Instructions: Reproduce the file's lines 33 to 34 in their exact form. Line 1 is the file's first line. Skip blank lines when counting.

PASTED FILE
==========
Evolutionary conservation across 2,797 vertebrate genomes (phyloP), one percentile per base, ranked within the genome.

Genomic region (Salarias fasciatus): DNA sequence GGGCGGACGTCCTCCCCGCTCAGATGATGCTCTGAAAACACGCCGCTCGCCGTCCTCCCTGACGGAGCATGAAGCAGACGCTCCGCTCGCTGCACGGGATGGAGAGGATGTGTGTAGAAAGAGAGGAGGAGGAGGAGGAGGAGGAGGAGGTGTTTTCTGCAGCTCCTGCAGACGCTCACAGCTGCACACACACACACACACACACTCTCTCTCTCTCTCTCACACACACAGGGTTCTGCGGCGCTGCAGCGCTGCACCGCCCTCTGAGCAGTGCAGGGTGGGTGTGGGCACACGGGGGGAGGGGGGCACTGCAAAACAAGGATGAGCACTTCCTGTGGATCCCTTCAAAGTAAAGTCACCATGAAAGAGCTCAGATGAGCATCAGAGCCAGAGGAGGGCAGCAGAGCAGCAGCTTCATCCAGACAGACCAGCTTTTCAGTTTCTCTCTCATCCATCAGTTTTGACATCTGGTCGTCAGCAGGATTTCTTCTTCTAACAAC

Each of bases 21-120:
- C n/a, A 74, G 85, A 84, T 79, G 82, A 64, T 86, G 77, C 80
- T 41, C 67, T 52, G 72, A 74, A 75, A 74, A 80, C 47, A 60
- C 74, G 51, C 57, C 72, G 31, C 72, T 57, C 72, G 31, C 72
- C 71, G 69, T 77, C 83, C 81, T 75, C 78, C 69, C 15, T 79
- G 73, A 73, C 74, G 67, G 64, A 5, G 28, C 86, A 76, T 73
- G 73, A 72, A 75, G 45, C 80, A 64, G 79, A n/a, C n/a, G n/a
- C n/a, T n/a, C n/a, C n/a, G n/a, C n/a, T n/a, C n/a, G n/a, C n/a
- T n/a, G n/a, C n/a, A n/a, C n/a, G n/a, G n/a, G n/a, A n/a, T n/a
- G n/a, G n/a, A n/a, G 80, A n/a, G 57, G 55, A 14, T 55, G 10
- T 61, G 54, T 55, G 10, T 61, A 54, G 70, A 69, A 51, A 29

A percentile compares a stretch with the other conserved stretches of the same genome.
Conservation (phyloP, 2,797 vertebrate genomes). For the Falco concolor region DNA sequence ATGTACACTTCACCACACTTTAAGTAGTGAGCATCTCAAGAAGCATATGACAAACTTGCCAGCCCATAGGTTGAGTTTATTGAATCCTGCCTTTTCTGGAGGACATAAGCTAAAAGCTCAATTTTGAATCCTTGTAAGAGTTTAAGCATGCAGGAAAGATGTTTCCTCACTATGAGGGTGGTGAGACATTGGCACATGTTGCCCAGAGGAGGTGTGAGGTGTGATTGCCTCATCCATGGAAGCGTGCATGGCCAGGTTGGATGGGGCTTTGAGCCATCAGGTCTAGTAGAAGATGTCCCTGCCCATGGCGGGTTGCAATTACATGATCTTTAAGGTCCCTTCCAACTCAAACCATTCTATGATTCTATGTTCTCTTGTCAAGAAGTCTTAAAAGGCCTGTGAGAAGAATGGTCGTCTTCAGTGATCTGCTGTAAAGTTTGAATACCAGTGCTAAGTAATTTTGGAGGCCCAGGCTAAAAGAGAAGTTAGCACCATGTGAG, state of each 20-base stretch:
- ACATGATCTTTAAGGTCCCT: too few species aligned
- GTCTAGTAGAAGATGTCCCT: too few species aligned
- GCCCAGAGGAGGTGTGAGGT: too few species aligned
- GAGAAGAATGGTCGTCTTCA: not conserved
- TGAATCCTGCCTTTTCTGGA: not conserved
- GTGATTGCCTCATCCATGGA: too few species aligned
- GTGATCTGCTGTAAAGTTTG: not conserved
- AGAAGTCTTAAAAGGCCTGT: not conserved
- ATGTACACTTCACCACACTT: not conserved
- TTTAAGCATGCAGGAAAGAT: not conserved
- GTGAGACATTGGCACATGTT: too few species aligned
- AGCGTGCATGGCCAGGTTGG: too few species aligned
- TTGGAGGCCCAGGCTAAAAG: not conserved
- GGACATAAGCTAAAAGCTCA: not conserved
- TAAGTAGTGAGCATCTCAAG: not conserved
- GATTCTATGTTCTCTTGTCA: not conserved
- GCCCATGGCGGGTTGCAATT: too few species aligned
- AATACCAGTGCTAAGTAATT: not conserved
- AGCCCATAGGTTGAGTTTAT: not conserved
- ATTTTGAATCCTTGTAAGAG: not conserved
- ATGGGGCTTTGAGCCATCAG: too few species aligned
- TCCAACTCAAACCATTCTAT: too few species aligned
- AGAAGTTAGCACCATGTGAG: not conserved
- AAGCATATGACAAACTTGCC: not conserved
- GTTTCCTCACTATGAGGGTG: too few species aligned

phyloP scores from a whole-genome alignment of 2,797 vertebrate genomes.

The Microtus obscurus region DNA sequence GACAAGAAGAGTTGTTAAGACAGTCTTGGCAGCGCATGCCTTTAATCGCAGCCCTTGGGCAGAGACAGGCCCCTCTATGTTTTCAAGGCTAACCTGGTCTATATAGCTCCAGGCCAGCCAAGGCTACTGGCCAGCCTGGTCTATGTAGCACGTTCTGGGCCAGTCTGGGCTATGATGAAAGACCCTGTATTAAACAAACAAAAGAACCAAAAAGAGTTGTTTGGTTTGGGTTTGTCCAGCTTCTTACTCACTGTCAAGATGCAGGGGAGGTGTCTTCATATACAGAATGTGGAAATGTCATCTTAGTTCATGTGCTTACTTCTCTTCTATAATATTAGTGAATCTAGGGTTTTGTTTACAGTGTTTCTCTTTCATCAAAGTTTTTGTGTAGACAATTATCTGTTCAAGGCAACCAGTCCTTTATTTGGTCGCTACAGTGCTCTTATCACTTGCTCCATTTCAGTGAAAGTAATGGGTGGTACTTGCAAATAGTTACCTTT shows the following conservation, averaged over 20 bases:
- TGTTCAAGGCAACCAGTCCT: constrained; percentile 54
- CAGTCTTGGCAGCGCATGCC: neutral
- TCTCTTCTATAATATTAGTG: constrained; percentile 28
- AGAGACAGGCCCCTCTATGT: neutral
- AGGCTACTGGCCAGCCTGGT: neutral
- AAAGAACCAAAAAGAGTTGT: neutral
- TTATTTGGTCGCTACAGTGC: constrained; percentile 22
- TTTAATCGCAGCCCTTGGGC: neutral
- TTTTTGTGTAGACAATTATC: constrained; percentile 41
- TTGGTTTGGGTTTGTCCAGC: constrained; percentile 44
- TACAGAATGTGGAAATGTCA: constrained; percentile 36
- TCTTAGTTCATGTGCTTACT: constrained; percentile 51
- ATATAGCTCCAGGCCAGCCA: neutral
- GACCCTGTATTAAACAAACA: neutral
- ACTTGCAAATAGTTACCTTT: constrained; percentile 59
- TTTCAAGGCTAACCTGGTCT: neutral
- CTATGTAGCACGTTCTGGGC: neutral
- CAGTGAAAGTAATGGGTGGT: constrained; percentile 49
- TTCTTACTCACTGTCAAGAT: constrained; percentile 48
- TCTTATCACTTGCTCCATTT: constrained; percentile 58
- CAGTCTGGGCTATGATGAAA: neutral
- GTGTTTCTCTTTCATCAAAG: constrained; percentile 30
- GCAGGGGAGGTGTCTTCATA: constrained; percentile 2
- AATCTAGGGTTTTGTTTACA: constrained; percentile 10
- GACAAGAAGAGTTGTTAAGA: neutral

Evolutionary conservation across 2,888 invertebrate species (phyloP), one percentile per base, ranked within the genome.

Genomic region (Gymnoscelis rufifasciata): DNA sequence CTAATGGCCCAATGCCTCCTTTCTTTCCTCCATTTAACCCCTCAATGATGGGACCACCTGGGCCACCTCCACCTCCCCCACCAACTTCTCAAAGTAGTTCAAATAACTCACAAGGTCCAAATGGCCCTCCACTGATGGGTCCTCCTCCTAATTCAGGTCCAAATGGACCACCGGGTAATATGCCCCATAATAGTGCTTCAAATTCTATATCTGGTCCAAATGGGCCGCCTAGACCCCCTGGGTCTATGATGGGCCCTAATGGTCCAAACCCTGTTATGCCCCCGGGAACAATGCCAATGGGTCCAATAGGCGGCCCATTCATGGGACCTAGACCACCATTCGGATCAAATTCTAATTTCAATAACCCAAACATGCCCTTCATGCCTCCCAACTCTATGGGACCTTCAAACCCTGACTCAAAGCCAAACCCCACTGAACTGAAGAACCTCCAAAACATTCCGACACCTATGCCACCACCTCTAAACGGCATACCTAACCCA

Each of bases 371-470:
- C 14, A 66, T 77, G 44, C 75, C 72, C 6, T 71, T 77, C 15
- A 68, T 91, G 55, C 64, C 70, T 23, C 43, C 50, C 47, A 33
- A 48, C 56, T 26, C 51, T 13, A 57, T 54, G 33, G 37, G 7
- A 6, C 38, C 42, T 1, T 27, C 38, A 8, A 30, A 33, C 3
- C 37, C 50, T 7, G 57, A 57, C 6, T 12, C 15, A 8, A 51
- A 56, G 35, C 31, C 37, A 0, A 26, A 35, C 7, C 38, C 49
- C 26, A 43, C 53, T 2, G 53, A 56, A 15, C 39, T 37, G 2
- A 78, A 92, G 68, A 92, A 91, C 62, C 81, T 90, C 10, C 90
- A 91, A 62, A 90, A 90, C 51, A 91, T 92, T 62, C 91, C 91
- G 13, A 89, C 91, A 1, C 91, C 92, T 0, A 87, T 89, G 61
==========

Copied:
- AATACCAGTGCTAAGTAATT: not conserved
- AGCCCATAGGTTGAGTTTAT: not conserved